As of yesterday, it was four raccoons and counting.
I confess, however, that tally is a little misleading. The pest-control people managed to capture three raccoons in a trap baited with sticky buns just outside the hole where they were entering and exiting our attic.
The fourth raccoon fell for the sticky buns, too. But once in the trap, it somehow managed to maneuver it off the roof and, when the trap fell to the ground, it popped open and the raccoon escaped.
Time for a new trap and more sticky buns.
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We can’t be sure how long this will go on. For all we know, whole other families, aunts and uncles, first and second cousins, some once removed could have set up housekeeping in our attic, nesting comfortably in the insulation. While they apparently sleep most of the day, they get frisky at night. We hear them dancing up there.
Having wild critters in the attic, or anywhere in the house for that matter, is disconcerting. At first, we tried to ignore it: “Maybe they’ll just leave and go live in someone else’s house.”
But after surveying the mess in the attic – and the numerous raccoon droppings – we decided to call the experts. They will capture the raccoons and set them loose miles from here in the woods. Then they’ll seal the attic against future intruders.
One silver lining is that the lingering raccoon scent will repel squirrels, according to the pest-control guys. That makes me almost grateful for the raccoons. Emphasis on almost.
I also can’t help but be attracted to the raccoons we caught. They are such naturally charming animals.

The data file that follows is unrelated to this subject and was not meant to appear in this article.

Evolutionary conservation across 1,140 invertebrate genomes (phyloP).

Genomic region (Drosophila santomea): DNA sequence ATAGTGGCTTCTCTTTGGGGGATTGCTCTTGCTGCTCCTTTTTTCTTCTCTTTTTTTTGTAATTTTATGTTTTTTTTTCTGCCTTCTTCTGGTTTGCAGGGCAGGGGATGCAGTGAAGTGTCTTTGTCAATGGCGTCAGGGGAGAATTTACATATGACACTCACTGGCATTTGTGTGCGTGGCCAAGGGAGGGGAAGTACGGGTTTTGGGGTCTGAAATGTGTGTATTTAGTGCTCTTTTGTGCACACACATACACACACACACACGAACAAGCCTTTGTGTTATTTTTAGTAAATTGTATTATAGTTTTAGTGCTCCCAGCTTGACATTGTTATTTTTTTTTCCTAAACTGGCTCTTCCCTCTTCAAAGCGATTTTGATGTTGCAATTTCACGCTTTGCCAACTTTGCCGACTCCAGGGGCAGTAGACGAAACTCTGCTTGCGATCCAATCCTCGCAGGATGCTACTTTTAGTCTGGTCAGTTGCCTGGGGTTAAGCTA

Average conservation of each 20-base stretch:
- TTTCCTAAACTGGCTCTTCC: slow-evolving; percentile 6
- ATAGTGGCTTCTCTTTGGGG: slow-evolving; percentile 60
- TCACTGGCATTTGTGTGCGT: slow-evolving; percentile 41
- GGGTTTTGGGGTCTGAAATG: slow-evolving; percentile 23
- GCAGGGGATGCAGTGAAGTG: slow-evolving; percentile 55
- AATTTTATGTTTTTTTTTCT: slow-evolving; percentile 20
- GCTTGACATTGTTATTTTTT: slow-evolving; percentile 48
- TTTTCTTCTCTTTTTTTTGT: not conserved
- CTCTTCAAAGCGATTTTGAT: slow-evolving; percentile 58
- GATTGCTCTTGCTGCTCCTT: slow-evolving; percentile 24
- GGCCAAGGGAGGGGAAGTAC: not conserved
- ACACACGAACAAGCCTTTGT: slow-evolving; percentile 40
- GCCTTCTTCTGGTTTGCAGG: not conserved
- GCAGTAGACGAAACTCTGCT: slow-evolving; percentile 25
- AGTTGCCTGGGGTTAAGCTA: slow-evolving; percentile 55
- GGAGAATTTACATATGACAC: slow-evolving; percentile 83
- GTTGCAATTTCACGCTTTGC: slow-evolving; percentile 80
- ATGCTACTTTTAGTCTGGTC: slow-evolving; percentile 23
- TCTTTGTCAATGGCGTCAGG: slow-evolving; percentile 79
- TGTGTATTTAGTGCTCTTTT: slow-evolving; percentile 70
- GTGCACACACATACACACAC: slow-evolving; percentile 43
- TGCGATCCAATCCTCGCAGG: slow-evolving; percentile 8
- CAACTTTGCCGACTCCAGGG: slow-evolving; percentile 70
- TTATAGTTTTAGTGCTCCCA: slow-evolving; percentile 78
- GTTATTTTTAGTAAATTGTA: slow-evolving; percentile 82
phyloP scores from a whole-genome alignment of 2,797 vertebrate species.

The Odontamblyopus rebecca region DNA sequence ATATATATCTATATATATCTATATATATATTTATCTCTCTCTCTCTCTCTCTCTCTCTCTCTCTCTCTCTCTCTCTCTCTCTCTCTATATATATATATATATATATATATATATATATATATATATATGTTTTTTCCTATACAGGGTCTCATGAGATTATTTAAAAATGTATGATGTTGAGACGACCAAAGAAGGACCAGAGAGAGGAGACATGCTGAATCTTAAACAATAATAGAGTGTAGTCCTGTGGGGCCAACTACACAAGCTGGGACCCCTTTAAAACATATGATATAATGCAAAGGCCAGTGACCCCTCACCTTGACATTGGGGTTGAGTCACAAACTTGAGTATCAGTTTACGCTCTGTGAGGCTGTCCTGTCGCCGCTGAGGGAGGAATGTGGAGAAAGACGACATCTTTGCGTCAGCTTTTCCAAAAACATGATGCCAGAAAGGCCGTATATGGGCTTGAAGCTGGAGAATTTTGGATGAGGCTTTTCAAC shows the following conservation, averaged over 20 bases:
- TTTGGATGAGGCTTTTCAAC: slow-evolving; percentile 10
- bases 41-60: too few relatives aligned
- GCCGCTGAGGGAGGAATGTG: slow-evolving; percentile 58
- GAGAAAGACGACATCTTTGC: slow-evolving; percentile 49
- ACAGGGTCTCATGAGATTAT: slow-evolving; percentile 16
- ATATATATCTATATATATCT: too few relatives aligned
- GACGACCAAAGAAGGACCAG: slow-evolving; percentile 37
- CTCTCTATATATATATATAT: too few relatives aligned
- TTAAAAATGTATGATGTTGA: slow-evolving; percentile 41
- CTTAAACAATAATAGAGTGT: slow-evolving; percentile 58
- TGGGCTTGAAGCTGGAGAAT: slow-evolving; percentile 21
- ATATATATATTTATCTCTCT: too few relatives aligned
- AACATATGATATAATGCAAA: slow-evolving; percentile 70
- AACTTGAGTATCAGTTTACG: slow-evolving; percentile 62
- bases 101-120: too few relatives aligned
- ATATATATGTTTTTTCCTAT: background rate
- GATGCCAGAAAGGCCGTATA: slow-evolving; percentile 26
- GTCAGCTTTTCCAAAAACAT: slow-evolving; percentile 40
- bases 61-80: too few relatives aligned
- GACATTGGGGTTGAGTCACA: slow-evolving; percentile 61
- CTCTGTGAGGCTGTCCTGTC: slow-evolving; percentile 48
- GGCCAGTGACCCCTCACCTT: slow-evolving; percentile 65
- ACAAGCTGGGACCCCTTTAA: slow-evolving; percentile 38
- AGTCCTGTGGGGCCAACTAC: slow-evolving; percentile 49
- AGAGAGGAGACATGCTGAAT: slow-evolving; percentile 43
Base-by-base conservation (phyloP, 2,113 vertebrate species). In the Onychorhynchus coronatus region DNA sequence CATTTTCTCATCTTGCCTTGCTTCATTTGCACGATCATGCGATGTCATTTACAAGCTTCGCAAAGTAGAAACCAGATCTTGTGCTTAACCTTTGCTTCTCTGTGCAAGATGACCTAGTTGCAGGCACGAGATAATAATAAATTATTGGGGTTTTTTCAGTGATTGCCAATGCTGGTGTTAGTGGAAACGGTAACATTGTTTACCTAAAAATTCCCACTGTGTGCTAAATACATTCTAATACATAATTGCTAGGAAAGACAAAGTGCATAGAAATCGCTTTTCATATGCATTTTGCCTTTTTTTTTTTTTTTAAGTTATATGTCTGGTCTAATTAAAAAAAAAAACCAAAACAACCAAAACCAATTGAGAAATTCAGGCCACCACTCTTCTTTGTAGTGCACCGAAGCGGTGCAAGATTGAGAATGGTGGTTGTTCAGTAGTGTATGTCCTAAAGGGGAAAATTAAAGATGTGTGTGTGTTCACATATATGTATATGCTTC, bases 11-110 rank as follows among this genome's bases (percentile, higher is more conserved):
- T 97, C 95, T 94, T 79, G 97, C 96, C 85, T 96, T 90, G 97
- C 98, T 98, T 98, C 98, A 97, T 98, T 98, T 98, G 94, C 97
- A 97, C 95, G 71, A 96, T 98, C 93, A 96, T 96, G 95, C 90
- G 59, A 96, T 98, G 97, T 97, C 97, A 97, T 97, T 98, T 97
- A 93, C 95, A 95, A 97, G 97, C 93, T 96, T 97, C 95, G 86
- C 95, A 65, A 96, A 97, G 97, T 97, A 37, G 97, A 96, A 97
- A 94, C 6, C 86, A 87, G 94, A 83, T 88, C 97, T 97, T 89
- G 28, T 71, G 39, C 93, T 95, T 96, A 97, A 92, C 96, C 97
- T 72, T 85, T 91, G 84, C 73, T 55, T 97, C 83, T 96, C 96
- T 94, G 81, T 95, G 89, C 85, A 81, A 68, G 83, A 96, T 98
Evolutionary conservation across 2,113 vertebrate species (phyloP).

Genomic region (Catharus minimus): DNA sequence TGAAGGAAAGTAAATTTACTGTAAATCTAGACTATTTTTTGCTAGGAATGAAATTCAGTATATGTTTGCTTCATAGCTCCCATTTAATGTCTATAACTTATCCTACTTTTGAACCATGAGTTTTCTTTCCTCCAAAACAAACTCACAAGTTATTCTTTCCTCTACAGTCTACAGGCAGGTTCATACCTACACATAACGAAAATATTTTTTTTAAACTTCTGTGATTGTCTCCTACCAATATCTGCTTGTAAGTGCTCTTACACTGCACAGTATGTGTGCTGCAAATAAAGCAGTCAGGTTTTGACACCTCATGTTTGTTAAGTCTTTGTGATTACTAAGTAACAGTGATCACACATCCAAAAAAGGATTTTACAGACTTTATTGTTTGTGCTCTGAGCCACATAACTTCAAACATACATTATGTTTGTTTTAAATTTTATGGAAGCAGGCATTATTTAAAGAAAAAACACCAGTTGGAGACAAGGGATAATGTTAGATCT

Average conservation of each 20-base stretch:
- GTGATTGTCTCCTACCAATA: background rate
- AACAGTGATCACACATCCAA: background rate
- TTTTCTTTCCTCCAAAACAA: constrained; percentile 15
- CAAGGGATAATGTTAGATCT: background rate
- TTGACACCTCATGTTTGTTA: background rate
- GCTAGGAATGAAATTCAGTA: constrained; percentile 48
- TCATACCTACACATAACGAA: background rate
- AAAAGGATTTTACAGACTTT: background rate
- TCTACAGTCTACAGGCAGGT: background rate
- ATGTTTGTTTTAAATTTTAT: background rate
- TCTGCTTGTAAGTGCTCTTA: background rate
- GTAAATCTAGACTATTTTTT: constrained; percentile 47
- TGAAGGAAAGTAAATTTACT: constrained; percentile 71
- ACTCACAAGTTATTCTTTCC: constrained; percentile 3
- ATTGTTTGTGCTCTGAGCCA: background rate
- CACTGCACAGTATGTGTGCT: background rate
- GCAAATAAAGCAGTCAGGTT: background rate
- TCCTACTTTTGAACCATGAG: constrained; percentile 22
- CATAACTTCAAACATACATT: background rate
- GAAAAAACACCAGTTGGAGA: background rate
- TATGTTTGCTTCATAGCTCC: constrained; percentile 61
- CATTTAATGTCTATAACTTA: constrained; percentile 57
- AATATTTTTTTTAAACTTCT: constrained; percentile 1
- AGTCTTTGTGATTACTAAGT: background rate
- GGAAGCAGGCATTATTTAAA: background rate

Viewing them in the traps, the same animals that had wreaked havoc in my attic, I couldn’t help falling for the bushy ringed tail, the black mask, the perky ears.
That’s unrealistic, I know. Raccoons can be handsome but they also can be vicious.
I have read the stories about how a cornered raccoon can drown a 60-pound dog if they are fighting in a stream. And I know first-hand how destructive they can be.
But I, along with millions of other children, read the book “Rascal” when I was a kid. It’s the tale of a boy who domesticated an orphaned baby raccoon and the adventures they had together.
I have little doubt that nearly every kid who read that book wished he or she could have a baby raccoon as a pet. I, however, took that inspiration a step further.
My friend Mike and I found an advertisement at the back of a comic book for mail-order wild animals. Yes, you could buy wild animals, just about any animal, through the mail in those days.
The baby raccoons were more expensive than the fully grown ones, so Mike and I ordered adult raccoons – preferably one being a mother with kits, we specified. A week or so later, my dad, who had no idea of our plot, answered the phone and was told that his raccoons had arrived.
Our order was COD and, as my mom has frequently reminded me recently, she and my dad paid an enormous amount of money for a crate containing the same animals I am paying an enormous amount to extract from my attic.
As requested, one of the raccoons was a mother who had given birth on the way to our house. But that didn’t end well. She ate most of the babies, and we were unable to keep the two we rescued alive.
Mike and I had built cages for the raccoons. We tried feeding them grapes and other treats in hopes of taming them. But they were more interested in fingers or any other body part that came near the cages.
One raccoon eventually managed to chew through its cage. The other escaped and ran up the nearest tree when I opened the door to put food in the cage.
No Rascal for us.
I am through with any fantasies about having a raccoon as a pet. I’ll stick to dogs.
Still, you have to admit, raccoons have it all over possums.
James Werrell is Herald opinion page editor.